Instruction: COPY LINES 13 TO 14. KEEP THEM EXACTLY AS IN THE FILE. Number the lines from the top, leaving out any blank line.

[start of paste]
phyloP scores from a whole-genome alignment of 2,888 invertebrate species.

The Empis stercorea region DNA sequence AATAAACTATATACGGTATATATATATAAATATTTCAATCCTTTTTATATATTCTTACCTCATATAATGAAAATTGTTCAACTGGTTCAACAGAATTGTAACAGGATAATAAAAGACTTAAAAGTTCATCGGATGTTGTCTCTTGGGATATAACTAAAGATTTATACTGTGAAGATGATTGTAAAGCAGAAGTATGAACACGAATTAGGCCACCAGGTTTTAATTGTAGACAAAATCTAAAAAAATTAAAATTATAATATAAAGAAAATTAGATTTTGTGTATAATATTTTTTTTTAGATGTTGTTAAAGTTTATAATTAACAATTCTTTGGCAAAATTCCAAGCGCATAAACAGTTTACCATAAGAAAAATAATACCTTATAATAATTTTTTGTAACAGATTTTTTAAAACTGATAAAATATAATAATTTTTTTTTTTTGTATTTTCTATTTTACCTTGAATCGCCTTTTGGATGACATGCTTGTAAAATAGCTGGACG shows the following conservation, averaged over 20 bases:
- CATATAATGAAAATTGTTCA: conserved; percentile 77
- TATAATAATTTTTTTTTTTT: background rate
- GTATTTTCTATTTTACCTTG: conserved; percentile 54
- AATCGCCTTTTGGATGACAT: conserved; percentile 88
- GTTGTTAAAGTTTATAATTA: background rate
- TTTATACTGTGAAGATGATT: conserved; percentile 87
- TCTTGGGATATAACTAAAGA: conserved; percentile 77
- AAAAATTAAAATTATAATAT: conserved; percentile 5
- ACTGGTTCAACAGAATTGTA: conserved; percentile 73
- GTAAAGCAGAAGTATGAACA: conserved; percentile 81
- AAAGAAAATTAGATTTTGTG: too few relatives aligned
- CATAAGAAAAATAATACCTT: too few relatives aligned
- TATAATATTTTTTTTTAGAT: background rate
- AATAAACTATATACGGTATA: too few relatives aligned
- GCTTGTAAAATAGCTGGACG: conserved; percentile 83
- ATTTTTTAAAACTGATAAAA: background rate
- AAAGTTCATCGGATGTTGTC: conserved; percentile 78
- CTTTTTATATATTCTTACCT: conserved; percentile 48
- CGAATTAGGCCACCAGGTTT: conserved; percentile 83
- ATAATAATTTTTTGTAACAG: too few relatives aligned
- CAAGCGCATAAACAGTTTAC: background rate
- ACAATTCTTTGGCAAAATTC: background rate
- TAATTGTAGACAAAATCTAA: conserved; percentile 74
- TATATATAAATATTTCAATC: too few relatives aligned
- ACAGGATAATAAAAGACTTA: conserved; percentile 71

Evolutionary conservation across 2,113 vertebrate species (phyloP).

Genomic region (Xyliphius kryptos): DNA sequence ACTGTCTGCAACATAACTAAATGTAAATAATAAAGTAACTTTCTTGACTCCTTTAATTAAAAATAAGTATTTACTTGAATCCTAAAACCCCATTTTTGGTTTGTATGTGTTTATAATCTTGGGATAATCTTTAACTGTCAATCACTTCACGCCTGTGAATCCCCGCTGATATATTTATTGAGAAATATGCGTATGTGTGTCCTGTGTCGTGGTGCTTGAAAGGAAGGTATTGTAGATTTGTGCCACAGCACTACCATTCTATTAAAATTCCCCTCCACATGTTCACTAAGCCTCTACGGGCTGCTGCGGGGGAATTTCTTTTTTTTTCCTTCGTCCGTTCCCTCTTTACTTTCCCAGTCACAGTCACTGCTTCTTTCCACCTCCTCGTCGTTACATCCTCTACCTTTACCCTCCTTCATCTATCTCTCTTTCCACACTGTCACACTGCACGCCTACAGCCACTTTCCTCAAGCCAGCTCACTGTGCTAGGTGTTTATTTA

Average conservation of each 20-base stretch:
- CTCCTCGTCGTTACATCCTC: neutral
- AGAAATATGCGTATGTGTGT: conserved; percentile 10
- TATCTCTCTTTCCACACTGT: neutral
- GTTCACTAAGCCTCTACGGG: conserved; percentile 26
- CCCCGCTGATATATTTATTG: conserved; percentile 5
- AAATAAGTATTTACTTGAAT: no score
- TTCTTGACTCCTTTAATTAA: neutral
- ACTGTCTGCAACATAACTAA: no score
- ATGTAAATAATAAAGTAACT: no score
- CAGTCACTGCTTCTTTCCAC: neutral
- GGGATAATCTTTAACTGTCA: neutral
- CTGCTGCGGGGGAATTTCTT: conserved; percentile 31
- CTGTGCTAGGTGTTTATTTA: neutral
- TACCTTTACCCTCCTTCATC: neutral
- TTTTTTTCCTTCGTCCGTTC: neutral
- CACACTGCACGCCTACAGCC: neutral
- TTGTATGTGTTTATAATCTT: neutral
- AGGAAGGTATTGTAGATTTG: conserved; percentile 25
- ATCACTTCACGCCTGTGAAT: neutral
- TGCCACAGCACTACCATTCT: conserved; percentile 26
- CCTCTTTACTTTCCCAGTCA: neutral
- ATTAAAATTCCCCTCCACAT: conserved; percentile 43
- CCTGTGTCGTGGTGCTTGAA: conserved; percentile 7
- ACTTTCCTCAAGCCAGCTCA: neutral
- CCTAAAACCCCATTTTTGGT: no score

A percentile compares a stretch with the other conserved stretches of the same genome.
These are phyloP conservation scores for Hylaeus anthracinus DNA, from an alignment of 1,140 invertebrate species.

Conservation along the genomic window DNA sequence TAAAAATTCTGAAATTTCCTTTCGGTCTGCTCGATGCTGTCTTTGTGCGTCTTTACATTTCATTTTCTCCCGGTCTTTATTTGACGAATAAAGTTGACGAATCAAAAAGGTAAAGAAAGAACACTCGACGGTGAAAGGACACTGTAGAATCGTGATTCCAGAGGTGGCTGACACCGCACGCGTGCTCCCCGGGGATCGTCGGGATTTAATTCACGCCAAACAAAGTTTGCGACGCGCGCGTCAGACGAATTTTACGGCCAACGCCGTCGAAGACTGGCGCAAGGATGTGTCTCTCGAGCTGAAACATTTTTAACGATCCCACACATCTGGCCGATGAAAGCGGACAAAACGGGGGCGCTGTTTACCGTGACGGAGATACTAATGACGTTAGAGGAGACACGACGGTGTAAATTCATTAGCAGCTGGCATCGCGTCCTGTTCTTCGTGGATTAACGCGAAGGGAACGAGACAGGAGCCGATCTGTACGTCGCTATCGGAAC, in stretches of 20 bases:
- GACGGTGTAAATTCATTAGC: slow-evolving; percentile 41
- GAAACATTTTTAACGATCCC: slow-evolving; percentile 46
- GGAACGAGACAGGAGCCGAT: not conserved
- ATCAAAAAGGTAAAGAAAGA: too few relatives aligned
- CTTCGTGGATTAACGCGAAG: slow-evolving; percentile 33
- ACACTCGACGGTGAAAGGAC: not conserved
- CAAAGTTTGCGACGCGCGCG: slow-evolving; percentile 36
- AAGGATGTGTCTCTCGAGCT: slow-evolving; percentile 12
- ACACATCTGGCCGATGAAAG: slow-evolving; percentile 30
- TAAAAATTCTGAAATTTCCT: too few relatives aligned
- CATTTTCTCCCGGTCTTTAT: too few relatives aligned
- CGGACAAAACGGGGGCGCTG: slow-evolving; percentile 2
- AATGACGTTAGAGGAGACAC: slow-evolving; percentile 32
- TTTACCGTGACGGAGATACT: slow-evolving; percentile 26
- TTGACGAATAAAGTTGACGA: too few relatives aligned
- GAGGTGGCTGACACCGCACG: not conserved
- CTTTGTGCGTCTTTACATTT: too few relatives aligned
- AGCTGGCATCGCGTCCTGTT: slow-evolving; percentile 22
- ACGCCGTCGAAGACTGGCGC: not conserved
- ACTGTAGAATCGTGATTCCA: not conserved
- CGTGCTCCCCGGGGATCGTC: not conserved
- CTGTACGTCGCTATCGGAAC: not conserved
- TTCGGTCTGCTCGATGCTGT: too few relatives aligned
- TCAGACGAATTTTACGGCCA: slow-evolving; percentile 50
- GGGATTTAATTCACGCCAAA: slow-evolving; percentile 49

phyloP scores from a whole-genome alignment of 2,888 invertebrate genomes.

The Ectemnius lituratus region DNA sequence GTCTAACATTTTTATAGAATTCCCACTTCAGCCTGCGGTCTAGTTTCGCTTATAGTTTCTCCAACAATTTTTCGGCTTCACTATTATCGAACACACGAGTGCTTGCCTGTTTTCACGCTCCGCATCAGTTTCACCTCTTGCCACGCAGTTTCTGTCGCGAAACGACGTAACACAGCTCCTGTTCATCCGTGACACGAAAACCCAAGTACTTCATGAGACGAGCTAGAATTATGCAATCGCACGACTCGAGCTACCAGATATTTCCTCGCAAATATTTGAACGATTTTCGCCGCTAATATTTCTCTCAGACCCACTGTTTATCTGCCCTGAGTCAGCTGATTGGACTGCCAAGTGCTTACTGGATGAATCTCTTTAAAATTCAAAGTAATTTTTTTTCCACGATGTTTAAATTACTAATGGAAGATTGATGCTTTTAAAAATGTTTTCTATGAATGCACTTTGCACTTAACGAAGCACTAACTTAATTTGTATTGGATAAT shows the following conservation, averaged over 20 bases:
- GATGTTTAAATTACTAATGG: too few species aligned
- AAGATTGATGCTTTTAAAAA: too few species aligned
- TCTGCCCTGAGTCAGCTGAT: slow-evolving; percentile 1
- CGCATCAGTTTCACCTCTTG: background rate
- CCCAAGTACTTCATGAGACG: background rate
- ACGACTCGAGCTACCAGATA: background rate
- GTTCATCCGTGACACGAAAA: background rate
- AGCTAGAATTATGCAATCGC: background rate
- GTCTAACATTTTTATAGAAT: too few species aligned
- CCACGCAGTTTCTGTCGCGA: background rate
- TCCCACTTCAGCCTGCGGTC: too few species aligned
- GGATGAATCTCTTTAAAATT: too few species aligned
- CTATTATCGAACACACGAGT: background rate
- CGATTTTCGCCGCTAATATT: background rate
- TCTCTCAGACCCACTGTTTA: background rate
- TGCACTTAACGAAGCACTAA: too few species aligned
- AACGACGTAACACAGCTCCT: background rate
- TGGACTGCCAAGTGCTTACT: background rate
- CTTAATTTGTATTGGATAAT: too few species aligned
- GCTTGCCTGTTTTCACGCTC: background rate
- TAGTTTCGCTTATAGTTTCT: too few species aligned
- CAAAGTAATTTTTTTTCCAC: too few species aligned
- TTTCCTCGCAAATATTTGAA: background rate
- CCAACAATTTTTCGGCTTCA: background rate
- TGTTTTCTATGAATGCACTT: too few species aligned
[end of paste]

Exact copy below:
- AAAGAAAATTAGATTTTGTG: too few relatives aligned
- CATAAGAAAAATAATACCTT: too few relatives aligned